Welcome to part 2 of a 3 part series on the Return on Investment (ROI) related to social media in healthcare.
In part 1, “Is There RETURN?”, we explored the definition of ROI and Return, the ‘types’ of Return, how social media can deliver Return and some anecdotal examples of Return realized by a few physicians.
This post will focus on the social media INVESTMENT. The 3rd post will focus on how to design a MEASURABLE social media program.
So, what is the INVESTMENT?
The actual investment will depend on the scope of the program that you design, but we’ll try to outline some examples to provide you with a good idea of the required investment.
INVESTMENT should be looked at from two different perspectives - the initial investment and theongoing investment. Within these two different perspectives, INVESTMENT will take one of two forms –either time or money.
What is the initial investment?
Initial investment is going to be primarily time with a little bit of technology (money). If we look at a typical implementation of a social media program, it’s pretty easy to identify the required investment.
A social media program implementation should progress through the following phases:
1) Defining Objectives and Developing Strategy
2) Identification of the current “As Is” state
3) Designing a MEASURABLE program
4) Program implementation
5) Ongoing measurement and optimization of the program
The investment in the first 3 steps is TIME. Whether this is time that you allocate with an internal resource or time that you buy from a consultant – it’s still TIME.
How much time?
That’s the million dollar question.
Much of this depends on what you already know about your overall objectives and your current state. If this is generally known, the first two steps will be relatively quick and most of the time required will be in the ‘design’ phase. If little is known relative to your objectives and current state, then a fair amount of time will be required up front.
Phase 1 is the critical foundation, meaning that you should not move on to step 2 until this is completely fleshed out and agreed upon.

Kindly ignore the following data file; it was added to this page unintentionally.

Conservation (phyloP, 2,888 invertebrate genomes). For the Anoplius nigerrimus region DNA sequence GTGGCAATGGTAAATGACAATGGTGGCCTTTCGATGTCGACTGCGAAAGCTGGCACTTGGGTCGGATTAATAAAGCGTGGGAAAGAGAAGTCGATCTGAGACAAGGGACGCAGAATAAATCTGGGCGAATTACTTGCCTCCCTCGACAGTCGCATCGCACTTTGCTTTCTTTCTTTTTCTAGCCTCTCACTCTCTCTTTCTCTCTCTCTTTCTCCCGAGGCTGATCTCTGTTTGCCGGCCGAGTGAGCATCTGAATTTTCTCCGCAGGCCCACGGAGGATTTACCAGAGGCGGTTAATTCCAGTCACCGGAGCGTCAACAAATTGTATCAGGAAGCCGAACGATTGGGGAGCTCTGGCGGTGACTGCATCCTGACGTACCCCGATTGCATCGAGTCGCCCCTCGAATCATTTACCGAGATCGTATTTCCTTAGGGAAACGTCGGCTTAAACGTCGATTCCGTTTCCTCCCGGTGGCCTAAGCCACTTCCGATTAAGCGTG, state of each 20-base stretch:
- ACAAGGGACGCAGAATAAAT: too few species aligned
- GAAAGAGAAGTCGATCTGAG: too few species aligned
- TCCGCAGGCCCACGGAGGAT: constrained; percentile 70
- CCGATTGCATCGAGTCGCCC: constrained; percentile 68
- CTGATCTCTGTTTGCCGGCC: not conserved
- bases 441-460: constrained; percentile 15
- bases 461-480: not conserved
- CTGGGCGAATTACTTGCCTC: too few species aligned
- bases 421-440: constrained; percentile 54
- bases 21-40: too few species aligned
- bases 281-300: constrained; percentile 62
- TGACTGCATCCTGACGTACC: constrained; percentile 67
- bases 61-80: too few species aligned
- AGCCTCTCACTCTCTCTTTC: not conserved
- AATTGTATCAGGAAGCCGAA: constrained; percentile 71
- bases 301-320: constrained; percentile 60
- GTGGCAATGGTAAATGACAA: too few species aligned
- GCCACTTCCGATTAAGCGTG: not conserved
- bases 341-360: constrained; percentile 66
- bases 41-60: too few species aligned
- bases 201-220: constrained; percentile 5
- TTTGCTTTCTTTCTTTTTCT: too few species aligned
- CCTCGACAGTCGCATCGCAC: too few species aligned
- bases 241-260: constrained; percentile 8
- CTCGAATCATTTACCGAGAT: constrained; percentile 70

The program implementation (phase 4) is the easy part if phases 1-3 are done completely. The INVESTMENT in program implementation is:
1) Setting up or modification of your practice / hospital website (based on design in phase 3)
2) Setting up profiles / pages / channels on the various social media ”platforms” (Facebook, Twitter, YouTube, etc.)
3) Creation of initial content for website, Facebook page, YouTube channel, etc.
What is the on-going investment?
The goal is to ‘design’ a program that requires little investment on an ongoing basis. Most healthcare professionals do not have several hours a day to spend maintaining their digital / social media program. If done right, the ongoing investment can be reduced down to a few hours of time per week.
For example, you’ll write one post per week for your website, reference a valuable tidbit on Facebook 2-3 times per week and, potentially, post a video on Youtube 1-3 times per month.
You may be saying, “Time is not cheap”. Even though it’s only a few hours a week, those are still valuable hours.
However, this may not be incremental time. You’ll want to focus on what these few hours can replace. With a digital / social media program in place, what existing activities can you eliminate or reduce?
Depending on your objectives, one typical comparison is the investment associated with traditional marketing. By comparison, traditional marketing activities (direct mail pieces, print newsletters, TV/radio ads, newspaper ads, billboards, etc.) are considerably more expensive.
What traditional marketing activities can you reduce or replace with digital / social media?
So, how do we assign dollars to the INVESTMENT?
As so much of this depends on your program objectives (phase 1), it might be easiest to provide a real world example. The following is an INVESTMENT outline from a small practice.
As you can see, the overall INVESTMENT is relatively low.
Especially when compared to the traditional marketing of print, radio, and television.
Especially when compared to some of the potential RETURNS identified in our first post, Is there RETURN?
WHY AREN’T MORE PRACTICES PARTICIPATING IN SOCIAL NETWORKS?
Physicians need more data.
We love to make informed decisions.
You may be asking …
- How much time does it take?
- How do I get engaged? How do I participate in social networks?
- How do I maintain patient privacy?
- How do I maintain HIPAA compliance but connect with my patients?
- What works best for practices like mine? …
The answers are out there.
What is your experience?
If you are seeking the answers to these questions, become part of the solution - take our survey – and benefit from the resulting case studies and “best practices”.
Also, stay tuned for post #3 in this series focused on designing a MEASURABLE social media program. (subscribe to updates on the right side of this page)